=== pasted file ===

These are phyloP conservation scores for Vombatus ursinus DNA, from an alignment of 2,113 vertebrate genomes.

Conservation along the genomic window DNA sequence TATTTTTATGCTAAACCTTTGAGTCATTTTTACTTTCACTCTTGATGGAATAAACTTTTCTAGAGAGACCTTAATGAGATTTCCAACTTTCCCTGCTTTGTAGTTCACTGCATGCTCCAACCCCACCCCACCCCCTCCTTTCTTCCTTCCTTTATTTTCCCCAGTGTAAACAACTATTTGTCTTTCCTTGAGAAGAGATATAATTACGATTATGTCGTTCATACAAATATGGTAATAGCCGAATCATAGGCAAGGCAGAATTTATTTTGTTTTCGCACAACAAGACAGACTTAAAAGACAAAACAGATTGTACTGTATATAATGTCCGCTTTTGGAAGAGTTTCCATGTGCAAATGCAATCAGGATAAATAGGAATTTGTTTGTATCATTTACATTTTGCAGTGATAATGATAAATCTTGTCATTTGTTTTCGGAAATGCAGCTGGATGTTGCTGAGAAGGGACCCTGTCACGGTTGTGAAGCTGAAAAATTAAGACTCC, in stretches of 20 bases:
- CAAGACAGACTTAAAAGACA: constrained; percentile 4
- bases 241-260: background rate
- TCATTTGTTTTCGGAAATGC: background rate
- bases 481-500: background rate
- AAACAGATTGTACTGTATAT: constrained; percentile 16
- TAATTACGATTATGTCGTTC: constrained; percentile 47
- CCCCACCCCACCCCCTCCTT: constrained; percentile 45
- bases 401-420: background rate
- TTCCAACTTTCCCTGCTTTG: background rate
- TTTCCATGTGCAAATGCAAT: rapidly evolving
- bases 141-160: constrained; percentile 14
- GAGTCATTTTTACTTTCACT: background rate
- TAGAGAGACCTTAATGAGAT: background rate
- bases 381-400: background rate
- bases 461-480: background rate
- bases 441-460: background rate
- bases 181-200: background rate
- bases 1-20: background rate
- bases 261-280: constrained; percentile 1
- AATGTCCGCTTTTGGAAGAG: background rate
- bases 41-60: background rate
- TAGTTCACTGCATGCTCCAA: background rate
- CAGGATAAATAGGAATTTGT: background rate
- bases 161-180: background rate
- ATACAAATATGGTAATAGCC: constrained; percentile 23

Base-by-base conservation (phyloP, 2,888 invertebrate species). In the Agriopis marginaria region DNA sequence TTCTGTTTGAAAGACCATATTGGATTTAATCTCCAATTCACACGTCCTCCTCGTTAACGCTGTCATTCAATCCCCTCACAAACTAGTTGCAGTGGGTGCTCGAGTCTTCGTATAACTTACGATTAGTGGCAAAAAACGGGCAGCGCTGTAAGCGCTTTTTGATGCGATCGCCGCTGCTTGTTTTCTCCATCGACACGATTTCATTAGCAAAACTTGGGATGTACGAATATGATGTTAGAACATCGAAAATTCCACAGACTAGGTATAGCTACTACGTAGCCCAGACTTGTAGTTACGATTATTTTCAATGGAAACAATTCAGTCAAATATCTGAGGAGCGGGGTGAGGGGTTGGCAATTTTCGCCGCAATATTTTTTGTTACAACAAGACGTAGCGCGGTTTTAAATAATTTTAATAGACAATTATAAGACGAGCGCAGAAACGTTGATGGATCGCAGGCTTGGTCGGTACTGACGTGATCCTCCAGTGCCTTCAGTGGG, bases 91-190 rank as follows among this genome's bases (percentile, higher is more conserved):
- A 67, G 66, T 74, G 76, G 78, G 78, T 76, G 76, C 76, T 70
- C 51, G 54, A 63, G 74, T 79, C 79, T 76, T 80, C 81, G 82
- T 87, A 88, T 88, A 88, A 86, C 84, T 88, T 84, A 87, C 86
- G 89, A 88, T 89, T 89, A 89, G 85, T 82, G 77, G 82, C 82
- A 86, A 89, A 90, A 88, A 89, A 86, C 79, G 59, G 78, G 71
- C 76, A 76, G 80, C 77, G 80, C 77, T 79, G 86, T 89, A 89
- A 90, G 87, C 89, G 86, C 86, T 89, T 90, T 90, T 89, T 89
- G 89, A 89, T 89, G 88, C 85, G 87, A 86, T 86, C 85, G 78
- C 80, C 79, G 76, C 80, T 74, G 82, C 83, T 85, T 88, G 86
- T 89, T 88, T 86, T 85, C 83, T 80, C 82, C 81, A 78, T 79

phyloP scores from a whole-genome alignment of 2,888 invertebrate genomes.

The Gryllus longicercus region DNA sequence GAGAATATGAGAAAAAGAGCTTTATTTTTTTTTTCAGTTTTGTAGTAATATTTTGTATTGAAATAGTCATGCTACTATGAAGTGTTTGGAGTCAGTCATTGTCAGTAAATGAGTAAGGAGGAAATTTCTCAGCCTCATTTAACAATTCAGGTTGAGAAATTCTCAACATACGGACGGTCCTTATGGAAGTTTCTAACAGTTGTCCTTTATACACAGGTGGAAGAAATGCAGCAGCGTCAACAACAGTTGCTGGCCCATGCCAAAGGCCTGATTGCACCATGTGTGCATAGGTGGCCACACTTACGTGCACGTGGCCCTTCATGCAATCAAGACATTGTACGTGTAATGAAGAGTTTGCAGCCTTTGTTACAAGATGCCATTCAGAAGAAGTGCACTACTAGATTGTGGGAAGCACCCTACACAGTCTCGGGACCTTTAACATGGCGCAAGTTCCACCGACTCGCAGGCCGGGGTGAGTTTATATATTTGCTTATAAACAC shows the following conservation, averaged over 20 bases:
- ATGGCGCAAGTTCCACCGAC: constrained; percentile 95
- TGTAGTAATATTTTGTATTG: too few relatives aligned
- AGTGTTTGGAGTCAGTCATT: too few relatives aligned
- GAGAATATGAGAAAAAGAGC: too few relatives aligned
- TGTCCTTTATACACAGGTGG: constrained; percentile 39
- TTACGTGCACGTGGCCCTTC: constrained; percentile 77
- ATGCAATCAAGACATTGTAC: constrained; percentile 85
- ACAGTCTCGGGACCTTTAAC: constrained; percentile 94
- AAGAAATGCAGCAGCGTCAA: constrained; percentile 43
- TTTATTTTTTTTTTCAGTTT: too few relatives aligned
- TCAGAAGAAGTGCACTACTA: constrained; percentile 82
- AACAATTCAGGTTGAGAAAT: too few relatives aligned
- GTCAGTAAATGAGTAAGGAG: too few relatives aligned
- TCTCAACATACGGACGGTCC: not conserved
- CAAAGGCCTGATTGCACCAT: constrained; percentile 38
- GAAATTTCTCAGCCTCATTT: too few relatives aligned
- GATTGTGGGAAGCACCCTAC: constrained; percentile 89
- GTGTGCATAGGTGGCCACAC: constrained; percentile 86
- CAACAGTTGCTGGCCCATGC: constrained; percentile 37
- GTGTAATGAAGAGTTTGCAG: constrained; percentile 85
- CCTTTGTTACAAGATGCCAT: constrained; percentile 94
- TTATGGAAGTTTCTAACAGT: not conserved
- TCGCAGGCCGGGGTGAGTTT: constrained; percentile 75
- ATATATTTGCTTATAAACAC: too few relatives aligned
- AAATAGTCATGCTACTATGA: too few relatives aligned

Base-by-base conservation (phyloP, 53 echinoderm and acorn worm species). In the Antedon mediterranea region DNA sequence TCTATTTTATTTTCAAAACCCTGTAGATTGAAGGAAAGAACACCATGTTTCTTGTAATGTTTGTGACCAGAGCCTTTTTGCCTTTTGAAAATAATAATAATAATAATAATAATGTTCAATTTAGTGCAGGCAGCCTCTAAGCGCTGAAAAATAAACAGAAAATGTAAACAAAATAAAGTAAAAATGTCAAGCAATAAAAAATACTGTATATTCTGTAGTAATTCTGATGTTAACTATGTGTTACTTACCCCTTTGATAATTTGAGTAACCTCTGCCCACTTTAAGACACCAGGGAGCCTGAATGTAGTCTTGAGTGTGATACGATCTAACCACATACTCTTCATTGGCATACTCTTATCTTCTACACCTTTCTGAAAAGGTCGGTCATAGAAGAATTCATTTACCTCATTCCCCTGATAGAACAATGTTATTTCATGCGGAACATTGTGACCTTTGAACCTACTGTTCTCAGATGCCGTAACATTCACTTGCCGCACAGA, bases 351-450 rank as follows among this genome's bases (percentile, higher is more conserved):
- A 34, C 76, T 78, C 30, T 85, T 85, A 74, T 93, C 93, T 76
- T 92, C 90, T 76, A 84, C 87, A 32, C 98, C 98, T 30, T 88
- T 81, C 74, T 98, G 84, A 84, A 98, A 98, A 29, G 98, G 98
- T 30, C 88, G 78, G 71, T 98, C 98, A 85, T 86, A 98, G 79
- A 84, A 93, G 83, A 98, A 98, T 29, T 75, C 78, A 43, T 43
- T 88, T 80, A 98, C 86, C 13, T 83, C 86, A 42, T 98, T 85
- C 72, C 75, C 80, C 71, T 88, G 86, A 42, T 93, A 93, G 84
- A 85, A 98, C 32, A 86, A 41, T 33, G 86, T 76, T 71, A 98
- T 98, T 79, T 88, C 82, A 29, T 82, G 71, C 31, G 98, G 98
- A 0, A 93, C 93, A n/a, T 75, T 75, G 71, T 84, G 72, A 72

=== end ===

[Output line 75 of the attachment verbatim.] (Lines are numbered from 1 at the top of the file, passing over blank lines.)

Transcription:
- T 98, T 79, T 88, C 82, A 29, T 82, G 71, C 31, G 98, G 98